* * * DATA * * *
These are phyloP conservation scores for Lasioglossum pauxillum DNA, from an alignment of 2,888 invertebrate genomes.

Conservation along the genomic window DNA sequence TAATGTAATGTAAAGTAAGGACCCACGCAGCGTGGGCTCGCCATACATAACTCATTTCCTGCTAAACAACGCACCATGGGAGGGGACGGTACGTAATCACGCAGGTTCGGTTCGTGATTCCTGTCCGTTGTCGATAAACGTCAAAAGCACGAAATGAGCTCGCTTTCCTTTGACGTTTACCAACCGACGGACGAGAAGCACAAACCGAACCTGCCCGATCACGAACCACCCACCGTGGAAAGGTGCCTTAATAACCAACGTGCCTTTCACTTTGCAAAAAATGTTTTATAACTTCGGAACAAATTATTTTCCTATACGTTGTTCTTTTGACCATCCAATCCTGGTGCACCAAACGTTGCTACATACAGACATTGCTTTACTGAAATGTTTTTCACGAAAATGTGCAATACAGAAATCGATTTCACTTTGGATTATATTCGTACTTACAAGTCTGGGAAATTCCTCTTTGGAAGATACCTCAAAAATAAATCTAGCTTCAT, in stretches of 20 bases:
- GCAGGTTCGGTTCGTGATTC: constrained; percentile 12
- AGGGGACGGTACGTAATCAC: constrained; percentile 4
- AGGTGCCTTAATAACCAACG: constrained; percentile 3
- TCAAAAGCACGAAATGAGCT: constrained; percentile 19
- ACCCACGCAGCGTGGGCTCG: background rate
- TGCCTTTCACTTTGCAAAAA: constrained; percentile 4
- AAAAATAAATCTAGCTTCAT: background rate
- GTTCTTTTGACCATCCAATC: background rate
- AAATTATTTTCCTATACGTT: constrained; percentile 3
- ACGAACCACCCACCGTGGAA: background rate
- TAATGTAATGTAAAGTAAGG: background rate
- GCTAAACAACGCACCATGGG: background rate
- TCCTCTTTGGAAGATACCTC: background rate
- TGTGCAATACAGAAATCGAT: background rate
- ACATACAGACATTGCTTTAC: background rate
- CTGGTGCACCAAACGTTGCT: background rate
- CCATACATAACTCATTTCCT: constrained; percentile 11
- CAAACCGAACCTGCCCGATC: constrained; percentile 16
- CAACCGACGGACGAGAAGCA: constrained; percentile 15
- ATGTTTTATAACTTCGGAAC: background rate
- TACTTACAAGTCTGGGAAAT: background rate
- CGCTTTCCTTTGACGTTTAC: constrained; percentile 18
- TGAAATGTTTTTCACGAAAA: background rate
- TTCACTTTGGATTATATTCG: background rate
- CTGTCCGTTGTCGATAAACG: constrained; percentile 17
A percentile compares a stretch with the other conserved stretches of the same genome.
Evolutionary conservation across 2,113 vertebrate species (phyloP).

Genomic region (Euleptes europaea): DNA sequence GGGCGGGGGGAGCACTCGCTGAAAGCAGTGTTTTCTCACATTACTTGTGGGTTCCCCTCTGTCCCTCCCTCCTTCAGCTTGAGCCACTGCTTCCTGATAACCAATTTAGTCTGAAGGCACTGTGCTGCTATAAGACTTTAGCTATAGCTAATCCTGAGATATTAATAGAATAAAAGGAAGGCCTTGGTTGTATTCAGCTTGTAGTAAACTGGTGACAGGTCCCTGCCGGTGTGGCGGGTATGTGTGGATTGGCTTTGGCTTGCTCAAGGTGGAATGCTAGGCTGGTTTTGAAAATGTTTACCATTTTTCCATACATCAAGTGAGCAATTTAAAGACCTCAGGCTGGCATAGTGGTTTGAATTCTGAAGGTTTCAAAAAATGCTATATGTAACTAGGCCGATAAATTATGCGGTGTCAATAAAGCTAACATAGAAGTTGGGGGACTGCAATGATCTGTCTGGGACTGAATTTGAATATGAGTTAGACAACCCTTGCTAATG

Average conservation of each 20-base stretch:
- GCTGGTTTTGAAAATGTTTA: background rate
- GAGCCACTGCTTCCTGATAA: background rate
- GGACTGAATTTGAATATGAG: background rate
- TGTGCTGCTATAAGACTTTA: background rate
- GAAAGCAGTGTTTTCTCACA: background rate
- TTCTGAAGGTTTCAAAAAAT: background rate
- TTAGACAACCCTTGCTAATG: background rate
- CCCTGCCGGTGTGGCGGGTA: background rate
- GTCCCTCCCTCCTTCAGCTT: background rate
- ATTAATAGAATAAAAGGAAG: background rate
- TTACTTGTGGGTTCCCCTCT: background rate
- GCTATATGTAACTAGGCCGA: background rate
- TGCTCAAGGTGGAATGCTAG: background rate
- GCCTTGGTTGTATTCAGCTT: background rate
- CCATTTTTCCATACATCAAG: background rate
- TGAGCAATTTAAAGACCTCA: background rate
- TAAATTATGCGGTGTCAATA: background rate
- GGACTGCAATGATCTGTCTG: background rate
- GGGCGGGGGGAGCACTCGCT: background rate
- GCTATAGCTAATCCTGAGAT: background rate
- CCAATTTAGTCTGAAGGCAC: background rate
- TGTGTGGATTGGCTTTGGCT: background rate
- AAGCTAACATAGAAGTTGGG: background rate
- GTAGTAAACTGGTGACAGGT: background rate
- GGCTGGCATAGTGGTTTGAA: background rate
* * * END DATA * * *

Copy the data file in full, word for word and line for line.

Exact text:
These are phyloP conservation scores for Lasioglossum pauxillum DNA, from an alignment of 2,888 invertebrate genomes.

Conservation along the genomic window DNA sequence TAATGTAATGTAAAGTAAGGACCCACGCAGCGTGGGCTCGCCATACATAACTCATTTCCTGCTAAACAACGCACCATGGGAGGGGACGGTACGTAATCACGCAGGTTCGGTTCGTGATTCCTGTCCGTTGTCGATAAACGTCAAAAGCACGAAATGAGCTCGCTTTCCTTTGACGTTTACCAACCGACGGACGAGAAGCACAAACCGAACCTGCCCGATCACGAACCACCCACCGTGGAAAGGTGCCTTAATAACCAACGTGCCTTTCACTTTGCAAAAAATGTTTTATAACTTCGGAACAAATTATTTTCCTATACGTTGTTCTTTTGACCATCCAATCCTGGTGCACCAAACGTTGCTACATACAGACATTGCTTTACTGAAATGTTTTTCACGAAAATGTGCAATACAGAAATCGATTTCACTTTGGATTATATTCGTACTTACAAGTCTGGGAAATTCCTCTTTGGAAGATACCTCAAAAATAAATCTAGCTTCAT, in stretches of 20 bases:
- GCAGGTTCGGTTCGTGATTC: constrained; percentile 12
- AGGGGACGGTACGTAATCAC: constrained; percentile 4
- AGGTGCCTTAATAACCAACG: constrained; percentile 3
- TCAAAAGCACGAAATGAGCT: constrained; percentile 19
- ACCCACGCAGCGTGGGCTCG: background rate
- TGCCTTTCACTTTGCAAAAA: constrained; percentile 4
- AAAAATAAATCTAGCTTCAT: background rate
- GTTCTTTTGACCATCCAATC: background rate
- AAATTATTTTCCTATACGTT: constrained; percentile 3
- ACGAACCACCCACCGTGGAA: background rate
- TAATGTAATGTAAAGTAAGG: background rate
- GCTAAACAACGCACCATGGG: background rate
- TCCTCTTTGGAAGATACCTC: background rate
- TGTGCAATACAGAAATCGAT: background rate
- ACATACAGACATTGCTTTAC: background rate
- CTGGTGCACCAAACGTTGCT: background rate
- CCATACATAACTCATTTCCT: constrained; percentile 11
- CAAACCGAACCTGCCCGATC: constrained; percentile 16
- CAACCGACGGACGAGAAGCA: constrained; percentile 15
- ATGTTTTATAACTTCGGAAC: background rate
- TACTTACAAGTCTGGGAAAT: background rate
- CGCTTTCCTTTGACGTTTAC: constrained; percentile 18
- TGAAATGTTTTTCACGAAAA: background rate
- TTCACTTTGGATTATATTCG: background rate
- CTGTCCGTTGTCGATAAACG: constrained; percentile 17
A percentile compares a stretch with the other conserved stretches of the same genome.
Evolutionary conservation across 2,113 vertebrate species (phyloP).

Genomic region (Euleptes europaea): DNA sequence GGGCGGGGGGAGCACTCGCTGAAAGCAGTGTTTTCTCACATTACTTGTGGGTTCCCCTCTGTCCCTCCCTCCTTCAGCTTGAGCCACTGCTTCCTGATAACCAATTTAGTCTGAAGGCACTGTGCTGCTATAAGACTTTAGCTATAGCTAATCCTGAGATATTAATAGAATAAAAGGAAGGCCTTGGTTGTATTCAGCTTGTAGTAAACTGGTGACAGGTCCCTGCCGGTGTGGCGGGTATGTGTGGATTGGCTTTGGCTTGCTCAAGGTGGAATGCTAGGCTGGTTTTGAAAATGTTTACCATTTTTCCATACATCAAGTGAGCAATTTAAAGACCTCAGGCTGGCATAGTGGTTTGAATTCTGAAGGTTTCAAAAAATGCTATATGTAACTAGGCCGATAAATTATGCGGTGTCAATAAAGCTAACATAGAAGTTGGGGGACTGCAATGATCTGTCTGGGACTGAATTTGAATATGAGTTAGACAACCCTTGCTAATG

Average conservation of each 20-base stretch:
- GCTGGTTTTGAAAATGTTTA: background rate
- GAGCCACTGCTTCCTGATAA: background rate
- GGACTGAATTTGAATATGAG: background rate
- TGTGCTGCTATAAGACTTTA: background rate
- GAAAGCAGTGTTTTCTCACA: background rate
- TTCTGAAGGTTTCAAAAAAT: background rate
- TTAGACAACCCTTGCTAATG: background rate
- CCCTGCCGGTGTGGCGGGTA: background rate
- GTCCCTCCCTCCTTCAGCTT: background rate
- ATTAATAGAATAAAAGGAAG: background rate
- TTACTTGTGGGTTCCCCTCT: background rate
- GCTATATGTAACTAGGCCGA: background rate
- TGCTCAAGGTGGAATGCTAG: background rate
- GCCTTGGTTGTATTCAGCTT: background rate
- CCATTTTTCCATACATCAAG: background rate
- TGAGCAATTTAAAGACCTCA: background rate
- TAAATTATGCGGTGTCAATA: background rate
- GGACTGCAATGATCTGTCTG: background rate
- GGGCGGGGGGAGCACTCGCT: background rate
- GCTATAGCTAATCCTGAGAT: background rate
- CCAATTTAGTCTGAAGGCAC: background rate
- TGTGTGGATTGGCTTTGGCT: background rate
- AAGCTAACATAGAAGTTGGG: background rate
- GTAGTAAACTGGTGACAGGT: background rate
- GGCTGGCATAGTGGTTTGAA: background rate